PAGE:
# Kinect skeleton scaling in 3d space

I am developing a physioterapy system with kinect and need to scale a skeleton size to another skeleton size.

The kinect sensor recognizes 20 body joints, of every joint i have the x, y, and z positions. So, lets say i have the point A(-2, 3, 4) and want to move this point to the location B(4, -5, 2)

Actualy, i am using phytagoras to get the distance between one pairs of the joints of the origin skeleton, and the DestinySkeleton. For example, lets try to scale the points between Head and shoulder center:

howMuchScaleToX = Math.Sqrt(Math.Pow((skToBeScaled.Joints[ShoulderCenter].Position.X - skDestiny.Joints[Head].Position.X), 2)) * -1;
howMuchScaleToY = Math.Sqrt(Math.Pow((skToBeScaled.Joints[ShoulderCenter].Position.Y - skDestiny.Joints[Head].Position.Y), 2)) * -1;
howMuchScaleToZ = Math.Sqrt(Math.Pow((skToBeScaled.Joints[ShoulderCenter].Position.Z - skDestiny.Joints[Head].Position.Z), 2)) * -1;


Now i think i have the distances to scale for each dimension (x, y, z). Now i just add this values to the skeleton to be scaled

skToBeScaled.Joints[Head].Position.X = skToBeScaled.Joints[Head].Position.X + howMuchScaleToX
skToBeScaled.Joints[Head].Position.Y = skToBeScaled.Joints[Head].Position.Y + howMuchScaleToY
skToBeScaled.Joints[Head].Position.Z = skToBeScaled.Joints[Head].Position.Z + howMuchScaleToZ


But this approach are not working

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Add $(6,-8,-2)$? Scale by $-2$ and then add $(0,1,10)$? There are infinitely many possibilities unless you explain more what you mean. –  alex.jordan Nov 27 '12 at 5:28

## 1 Answer

Usually you would pick one point as the origin and measure all others relative to it. Then to scale, you just multiply all the coordinates by your scaling factor. So if the left foot is your origin, it is at $(0,0,0)$. Then if the original right ankle is at $(1,.2,.1)$ and you scale up by $1.2$ the new right ankle is at $(1.2,.24,.12)$. Is this at all what you mean?

Added: The origin can be where you want it. The factor is how much larger you want the output than the input and is the same for all points. It is like using the enlarge/shrink button on a copy machine. If you use different scale factors for each point, or each coordinate, it will change the shape of the object, which is not usually desired in scaling. You can certainly measure the distance between any pair of points, which will get scaled by the factor, but that just happens by multiplying all the coordinates by the scale factor.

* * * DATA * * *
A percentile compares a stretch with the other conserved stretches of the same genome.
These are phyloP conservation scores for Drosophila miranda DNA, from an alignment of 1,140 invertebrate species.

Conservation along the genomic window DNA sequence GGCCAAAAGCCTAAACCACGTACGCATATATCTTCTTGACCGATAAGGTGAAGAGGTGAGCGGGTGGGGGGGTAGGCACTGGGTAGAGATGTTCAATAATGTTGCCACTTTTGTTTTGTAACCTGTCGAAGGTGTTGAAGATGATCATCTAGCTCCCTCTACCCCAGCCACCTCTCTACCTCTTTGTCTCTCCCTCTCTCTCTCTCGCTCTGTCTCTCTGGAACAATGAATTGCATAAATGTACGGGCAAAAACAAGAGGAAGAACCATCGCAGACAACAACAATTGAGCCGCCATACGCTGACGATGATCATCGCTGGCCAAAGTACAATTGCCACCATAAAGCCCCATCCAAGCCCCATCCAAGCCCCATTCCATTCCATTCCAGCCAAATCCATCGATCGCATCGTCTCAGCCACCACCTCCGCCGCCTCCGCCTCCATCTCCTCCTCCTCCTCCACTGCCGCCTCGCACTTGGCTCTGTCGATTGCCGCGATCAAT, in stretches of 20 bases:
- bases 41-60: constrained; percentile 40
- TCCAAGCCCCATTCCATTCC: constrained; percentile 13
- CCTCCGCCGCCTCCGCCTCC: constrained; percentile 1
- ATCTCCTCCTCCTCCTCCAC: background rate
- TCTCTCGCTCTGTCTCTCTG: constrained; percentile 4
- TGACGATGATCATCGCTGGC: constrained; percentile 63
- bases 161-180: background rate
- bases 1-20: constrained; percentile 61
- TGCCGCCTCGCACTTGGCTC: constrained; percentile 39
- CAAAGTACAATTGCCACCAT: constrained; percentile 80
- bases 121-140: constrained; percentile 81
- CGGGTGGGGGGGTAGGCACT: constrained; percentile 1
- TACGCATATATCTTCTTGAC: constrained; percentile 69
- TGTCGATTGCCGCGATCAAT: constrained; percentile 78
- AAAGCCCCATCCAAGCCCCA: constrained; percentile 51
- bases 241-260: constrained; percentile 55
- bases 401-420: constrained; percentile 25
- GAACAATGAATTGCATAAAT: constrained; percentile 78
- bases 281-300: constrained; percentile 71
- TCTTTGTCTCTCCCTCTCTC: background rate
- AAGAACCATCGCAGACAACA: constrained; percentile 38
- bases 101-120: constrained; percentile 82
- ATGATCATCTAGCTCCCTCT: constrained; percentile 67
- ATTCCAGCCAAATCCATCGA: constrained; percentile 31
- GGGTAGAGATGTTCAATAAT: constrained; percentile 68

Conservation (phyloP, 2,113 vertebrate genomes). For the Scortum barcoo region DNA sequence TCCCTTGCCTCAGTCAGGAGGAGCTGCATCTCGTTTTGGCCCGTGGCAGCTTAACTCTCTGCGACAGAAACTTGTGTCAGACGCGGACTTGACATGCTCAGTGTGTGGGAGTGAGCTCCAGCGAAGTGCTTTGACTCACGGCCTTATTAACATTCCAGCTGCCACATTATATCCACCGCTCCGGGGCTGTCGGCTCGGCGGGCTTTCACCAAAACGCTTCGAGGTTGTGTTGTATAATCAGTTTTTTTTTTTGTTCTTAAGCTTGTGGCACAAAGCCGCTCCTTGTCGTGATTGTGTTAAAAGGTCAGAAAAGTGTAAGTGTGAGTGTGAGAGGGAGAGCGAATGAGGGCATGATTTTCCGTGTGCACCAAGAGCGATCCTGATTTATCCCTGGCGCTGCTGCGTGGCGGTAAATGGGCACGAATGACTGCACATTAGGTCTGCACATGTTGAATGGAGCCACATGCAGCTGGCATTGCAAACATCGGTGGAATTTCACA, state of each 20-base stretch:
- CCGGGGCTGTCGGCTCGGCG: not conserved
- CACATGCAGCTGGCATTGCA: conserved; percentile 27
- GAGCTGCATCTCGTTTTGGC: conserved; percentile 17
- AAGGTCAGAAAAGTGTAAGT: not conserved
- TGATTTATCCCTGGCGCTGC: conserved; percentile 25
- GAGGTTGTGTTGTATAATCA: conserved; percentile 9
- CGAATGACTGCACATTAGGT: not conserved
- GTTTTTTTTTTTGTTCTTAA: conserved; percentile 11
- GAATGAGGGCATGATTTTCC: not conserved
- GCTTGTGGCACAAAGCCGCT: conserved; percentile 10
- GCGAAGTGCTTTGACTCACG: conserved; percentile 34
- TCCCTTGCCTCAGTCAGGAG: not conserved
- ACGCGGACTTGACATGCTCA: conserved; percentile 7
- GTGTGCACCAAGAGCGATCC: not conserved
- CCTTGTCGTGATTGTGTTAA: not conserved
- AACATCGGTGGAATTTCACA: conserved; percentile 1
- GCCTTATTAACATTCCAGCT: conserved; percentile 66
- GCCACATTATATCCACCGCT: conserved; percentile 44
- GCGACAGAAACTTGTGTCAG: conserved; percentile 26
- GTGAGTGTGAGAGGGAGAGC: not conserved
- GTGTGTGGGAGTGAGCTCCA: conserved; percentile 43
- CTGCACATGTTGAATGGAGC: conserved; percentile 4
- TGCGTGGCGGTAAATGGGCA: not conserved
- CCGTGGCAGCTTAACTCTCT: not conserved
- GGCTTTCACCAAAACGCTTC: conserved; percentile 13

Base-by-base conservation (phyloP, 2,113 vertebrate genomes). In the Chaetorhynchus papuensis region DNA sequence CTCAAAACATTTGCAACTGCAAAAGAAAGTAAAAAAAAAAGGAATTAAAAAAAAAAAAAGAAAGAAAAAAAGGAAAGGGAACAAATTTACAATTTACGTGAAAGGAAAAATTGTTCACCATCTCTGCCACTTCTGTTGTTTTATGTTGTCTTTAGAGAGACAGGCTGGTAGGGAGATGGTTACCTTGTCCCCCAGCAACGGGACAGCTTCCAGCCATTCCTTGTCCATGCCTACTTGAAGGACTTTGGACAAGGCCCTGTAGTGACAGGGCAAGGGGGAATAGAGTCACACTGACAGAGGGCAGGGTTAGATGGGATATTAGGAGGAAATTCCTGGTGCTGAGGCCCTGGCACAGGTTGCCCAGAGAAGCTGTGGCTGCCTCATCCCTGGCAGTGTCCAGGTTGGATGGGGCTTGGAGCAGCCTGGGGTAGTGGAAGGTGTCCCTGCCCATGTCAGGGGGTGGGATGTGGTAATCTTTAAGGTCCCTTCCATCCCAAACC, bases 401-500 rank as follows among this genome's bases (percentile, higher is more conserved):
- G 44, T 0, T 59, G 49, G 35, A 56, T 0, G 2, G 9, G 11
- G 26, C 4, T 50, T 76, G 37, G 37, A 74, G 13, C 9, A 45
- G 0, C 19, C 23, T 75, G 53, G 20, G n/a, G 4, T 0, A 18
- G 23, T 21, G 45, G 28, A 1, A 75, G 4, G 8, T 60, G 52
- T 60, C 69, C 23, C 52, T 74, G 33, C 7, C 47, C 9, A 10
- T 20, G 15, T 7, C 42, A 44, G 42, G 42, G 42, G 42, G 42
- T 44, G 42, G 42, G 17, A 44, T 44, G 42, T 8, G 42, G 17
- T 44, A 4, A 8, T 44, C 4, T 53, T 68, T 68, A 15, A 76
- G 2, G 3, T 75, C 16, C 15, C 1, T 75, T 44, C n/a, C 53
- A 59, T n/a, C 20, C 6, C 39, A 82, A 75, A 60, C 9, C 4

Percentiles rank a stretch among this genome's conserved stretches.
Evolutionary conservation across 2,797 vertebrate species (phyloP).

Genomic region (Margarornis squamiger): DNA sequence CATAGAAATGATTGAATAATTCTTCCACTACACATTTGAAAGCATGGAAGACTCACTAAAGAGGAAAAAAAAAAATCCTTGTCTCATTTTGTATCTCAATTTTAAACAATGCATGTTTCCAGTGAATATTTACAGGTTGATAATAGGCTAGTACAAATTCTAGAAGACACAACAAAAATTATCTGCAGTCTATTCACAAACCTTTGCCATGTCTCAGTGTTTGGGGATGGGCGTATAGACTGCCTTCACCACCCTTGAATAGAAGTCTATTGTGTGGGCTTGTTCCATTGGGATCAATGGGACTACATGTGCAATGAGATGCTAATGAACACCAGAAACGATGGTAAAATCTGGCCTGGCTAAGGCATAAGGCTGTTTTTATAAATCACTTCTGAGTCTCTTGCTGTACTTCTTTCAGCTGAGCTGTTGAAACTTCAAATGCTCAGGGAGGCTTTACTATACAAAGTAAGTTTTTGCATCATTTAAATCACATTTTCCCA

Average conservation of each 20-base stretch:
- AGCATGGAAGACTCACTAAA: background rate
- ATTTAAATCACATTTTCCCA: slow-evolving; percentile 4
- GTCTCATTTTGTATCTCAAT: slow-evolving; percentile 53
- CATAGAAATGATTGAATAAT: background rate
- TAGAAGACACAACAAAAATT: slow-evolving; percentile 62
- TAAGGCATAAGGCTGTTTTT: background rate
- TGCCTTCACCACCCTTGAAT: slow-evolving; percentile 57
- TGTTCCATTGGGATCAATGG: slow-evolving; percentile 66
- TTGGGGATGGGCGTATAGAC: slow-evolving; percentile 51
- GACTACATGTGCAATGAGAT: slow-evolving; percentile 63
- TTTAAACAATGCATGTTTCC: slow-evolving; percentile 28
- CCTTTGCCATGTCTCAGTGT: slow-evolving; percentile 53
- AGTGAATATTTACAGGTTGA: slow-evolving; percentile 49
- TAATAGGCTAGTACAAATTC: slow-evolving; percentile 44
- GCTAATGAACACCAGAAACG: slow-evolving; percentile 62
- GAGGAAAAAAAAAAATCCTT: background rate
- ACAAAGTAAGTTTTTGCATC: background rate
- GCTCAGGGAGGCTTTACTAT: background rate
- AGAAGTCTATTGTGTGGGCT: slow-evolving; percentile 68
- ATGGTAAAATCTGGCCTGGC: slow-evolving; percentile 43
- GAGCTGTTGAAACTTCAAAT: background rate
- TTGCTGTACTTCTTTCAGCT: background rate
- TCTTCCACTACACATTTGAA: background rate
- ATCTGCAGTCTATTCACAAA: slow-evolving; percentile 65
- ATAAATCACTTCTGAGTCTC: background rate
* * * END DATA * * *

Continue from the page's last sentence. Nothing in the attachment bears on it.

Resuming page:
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Your sugestion seems interesting, my origin point needs to be the HipCenter. Can you show me whats right way to find the mentioned factor? Just find the difference between each dimension (X_origin - X_destiny, Y_origin - Y_destiny and so on) or using phytagoras to find the distance betwenn Origin(x, y, z) and Destiny (x, y, z) ? . –  Ewerton Nov 27 '12 at 14:20
I am not using a unique factor becouse the skeleton are diferent for different persons, so i am trying to keep the body proportions and scaling. Any way, a first version of this algoritm could consider a unique factor. As asked i my previous comment, how about the reight way to calculate this factor? –  Ewerton Nov 27 '12 at 14:51
@Ewerton: If you have measured corresponding points on the two objects, you can find a scale factor for each distance. That scale factor will simply be the ratio of the distances, which you can find from the Pythagorean theorem. It will reflect, for example, that one person's arms are longer relative to their legs than another. You still don't have separate factors in $x,y,z$-the length doesn't change if you bend an elbow, but the coordinates do. –  Ross Millikan Nov 27 '12 at 15:11
Right @Ross Millikan, so, what i need to do to find the factor of each pair of joints is, for example: find the distance between SholderCenter center and Head of the Origin skeleton and find the distance between the ShoulderCenter and Head of the Destination skeleton, dividing this two values will give me the factor right? –  Ewerton Nov 27 '12 at 15:21
@Ewerton: that is right –  Ross Millikan Nov 27 '12 at 15:47